Loughill, Take a Bow!

An aerial view of the park. — Loughill Ballyhahill Abha Bhán Park Opening — Photo by Eamon Doody

The community of Lough-ill are to be commended for the magnificent work that has been undertaken within the small village to fight back against the decline of rural parishes that is evident all over the country. At one time, Loughill village had a shop, a post office and three public houses. Like many rural villages, it saw all these businesses close with the exception of one remaining pub that opens only at weekends.
Almost four years ago a group of parents sat and spoke about the problems that they saw within their community. There was no children’s playground, the nearest one being in Foynes. There’s no football pitch in the village as the club is in Ballyhahill where all the local players go to train and play their matches. It seemed that every facility that parents needed wasn’t in the area which meant they had to travel from their own community. But this group of enterprising people decided to look at the possibility of creating a playground within the village. They looked at few sites and finally got the break they needed when a wonderful local lady, Mary McNamara, gave them two and a half acres of a derelict site in the village. Suddenly the possibilities seemed endless. The original playground idea now became a local park, thanks to the generosity of the landowner. They soon had a plan to submit to the local authority that involved a car park, a playground, incorporating a floodlit 40 by 20 Astro turf pitch, a river walk, park benches, a fairy trail, a story-telling chair, a gazebo, a sensory garden and much more. It was a courageous “Go big or go home” plan that paid huge dividends and saw the dream become reality on Sunday last when the park was officially opened.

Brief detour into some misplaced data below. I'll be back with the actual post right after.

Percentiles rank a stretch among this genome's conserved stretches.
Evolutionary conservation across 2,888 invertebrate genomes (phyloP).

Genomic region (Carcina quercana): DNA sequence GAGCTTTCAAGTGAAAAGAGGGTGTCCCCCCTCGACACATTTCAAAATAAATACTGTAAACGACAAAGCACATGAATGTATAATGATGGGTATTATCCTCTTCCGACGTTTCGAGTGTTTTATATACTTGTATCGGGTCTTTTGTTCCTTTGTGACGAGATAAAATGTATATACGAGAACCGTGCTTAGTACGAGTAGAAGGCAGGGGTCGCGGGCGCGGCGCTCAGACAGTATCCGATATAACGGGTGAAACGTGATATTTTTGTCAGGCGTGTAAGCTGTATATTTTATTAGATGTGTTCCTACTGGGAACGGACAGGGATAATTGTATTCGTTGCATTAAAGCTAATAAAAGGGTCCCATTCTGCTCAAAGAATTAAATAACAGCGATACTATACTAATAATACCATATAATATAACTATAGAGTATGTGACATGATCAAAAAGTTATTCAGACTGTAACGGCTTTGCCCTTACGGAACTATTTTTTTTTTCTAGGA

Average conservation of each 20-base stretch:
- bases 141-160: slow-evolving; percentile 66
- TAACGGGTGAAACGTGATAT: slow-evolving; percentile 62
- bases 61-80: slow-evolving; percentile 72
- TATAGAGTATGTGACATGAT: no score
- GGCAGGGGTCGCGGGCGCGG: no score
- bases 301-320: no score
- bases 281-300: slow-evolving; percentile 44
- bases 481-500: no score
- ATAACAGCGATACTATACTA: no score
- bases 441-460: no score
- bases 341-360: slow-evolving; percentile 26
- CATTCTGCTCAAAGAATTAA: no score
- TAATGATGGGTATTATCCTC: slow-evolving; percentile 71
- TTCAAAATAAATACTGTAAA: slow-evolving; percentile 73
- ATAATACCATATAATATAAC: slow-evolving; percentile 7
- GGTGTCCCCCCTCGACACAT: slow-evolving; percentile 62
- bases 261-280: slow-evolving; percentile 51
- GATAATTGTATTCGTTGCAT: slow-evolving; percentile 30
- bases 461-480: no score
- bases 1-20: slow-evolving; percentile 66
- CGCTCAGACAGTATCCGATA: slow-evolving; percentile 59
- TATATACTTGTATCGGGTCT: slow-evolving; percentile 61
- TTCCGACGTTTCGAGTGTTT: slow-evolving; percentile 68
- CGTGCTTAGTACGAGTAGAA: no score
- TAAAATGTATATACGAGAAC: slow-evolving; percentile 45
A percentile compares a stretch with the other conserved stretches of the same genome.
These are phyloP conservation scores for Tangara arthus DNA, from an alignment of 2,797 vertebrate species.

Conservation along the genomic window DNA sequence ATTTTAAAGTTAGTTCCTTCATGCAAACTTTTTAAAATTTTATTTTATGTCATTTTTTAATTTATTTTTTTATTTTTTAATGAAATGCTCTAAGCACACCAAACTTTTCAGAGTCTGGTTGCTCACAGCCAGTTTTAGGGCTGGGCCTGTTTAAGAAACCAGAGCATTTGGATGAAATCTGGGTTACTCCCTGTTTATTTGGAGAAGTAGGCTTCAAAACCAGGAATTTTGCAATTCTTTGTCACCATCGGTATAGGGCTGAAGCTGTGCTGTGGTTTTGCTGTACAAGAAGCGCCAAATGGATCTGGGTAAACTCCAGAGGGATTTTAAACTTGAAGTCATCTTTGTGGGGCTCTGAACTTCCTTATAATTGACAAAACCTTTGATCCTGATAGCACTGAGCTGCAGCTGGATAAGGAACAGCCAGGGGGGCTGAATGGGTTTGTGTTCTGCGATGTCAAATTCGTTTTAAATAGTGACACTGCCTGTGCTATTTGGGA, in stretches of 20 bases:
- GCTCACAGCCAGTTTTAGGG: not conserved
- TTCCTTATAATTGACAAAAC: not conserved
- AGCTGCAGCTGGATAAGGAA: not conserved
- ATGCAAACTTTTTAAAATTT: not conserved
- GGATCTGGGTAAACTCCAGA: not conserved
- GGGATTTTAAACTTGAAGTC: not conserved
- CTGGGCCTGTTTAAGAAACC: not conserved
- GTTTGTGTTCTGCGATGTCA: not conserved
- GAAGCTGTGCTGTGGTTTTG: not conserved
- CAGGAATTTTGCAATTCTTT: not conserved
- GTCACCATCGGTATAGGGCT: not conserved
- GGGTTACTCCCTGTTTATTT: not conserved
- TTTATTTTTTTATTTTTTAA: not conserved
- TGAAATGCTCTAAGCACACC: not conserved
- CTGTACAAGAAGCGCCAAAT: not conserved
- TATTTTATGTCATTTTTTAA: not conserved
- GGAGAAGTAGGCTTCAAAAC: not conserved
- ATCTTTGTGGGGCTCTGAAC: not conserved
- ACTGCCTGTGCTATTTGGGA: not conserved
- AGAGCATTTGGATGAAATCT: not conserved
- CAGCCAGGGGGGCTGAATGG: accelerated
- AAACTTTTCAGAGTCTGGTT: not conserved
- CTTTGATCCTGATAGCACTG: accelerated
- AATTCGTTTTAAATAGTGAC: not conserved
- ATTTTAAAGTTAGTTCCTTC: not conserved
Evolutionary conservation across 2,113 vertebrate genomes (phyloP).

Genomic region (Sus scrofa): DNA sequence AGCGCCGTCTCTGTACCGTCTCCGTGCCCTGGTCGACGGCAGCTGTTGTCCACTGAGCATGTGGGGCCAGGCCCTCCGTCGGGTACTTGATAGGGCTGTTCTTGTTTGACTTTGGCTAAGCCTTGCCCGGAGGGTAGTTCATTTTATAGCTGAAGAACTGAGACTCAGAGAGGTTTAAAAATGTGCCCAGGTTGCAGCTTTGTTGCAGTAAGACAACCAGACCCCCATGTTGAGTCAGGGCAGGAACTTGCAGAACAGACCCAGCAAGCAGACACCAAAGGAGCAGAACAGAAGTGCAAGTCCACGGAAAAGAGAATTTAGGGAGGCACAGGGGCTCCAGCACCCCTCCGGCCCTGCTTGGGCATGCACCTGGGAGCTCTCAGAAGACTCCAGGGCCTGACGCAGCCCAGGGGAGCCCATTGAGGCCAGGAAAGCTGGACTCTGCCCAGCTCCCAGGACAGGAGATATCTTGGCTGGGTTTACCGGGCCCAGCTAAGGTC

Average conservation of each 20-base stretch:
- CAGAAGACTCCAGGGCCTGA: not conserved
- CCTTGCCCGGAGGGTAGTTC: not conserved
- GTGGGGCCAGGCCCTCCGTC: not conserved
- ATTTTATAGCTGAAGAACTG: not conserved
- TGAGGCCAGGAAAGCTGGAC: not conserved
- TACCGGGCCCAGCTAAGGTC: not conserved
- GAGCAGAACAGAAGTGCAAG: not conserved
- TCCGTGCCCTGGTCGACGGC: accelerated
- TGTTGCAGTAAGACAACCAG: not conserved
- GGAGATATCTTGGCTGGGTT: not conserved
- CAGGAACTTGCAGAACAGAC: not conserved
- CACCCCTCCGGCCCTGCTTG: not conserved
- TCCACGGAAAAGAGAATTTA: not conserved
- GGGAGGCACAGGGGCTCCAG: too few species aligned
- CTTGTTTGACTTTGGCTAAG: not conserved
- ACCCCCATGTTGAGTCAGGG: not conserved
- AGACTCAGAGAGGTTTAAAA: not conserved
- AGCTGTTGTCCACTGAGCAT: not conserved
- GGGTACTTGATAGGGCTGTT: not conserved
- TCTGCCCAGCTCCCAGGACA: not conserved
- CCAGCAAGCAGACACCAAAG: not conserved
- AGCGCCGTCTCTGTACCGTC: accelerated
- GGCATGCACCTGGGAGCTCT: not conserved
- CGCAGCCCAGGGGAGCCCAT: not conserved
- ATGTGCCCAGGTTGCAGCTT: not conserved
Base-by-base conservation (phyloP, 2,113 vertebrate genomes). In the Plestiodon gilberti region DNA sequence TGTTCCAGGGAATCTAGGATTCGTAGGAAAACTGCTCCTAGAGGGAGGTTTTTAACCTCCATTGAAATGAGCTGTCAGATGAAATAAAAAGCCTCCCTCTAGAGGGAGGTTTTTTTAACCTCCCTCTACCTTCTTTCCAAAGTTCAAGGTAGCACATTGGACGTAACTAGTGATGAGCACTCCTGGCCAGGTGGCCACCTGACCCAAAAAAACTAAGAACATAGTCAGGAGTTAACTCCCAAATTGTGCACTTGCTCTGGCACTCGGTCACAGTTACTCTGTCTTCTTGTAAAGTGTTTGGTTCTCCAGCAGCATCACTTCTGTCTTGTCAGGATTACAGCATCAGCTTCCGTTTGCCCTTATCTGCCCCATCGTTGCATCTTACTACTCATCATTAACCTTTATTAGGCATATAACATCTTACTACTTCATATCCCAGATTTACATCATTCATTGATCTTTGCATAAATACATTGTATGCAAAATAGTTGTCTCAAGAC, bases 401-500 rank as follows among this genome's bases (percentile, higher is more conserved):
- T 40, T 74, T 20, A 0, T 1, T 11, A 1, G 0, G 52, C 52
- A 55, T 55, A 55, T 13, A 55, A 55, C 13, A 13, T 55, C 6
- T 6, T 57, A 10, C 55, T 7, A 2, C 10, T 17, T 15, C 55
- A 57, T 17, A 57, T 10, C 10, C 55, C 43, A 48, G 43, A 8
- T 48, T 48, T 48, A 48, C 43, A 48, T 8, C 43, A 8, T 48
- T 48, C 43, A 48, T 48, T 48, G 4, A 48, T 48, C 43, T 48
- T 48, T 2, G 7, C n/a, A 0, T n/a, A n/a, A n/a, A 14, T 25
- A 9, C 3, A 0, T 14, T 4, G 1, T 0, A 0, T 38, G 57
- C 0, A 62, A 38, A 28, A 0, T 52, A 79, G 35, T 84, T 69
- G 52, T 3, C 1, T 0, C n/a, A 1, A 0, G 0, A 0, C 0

“We were very fortunate in the help that came on bord to back us,” Declan Hallett, the committee chairman, told me. “The park is open to people of all ages from zero to 90,” he added “We’ve a walking track that can also be used as a running track, and it’s a safe and secure place for children. They can run free because the park is enclosed, even though it’s all open-plan inside.” The outer ring is a third of a kilometre long and is surfaced with tarmacadam. Situated on the Wild Atlantic Way, the hope is that it will become a stop-off point for visitors. It has picnic areas and benches for visitor use.
During the opening ceremony, Declan thanked everyone involved in the effort. He paid tribute to the hard work of a focused committee and a dedicated community. He also thanked politicians and schemes that came to their aid, particularly Councillor Stephen Keary and his colleagues in Limerick County Council, Minister Patrick O’Donovan, West Limerick Resources, JP McManus, former minister Michael Noonan, and many more, but paid particular tribute to the lady that made it all possible, Mary McNamara. He also thanked the people from Loughill and its sur-roundings who volunteered their time, machinery and skills to the project. Guest speakers included Minister O’Donovan, Stephen Keary, and the local parish priest Father Austin said beautiful prayers of hope and thanksgiving before finally blessing the park. The local Wrenboy group formed a guard of honour at the gate and the ribbon was cut to the rhythmic beat of a dozen bodhráns before children flocked through the gates heading for the playground, others to the pitch carrying footballs.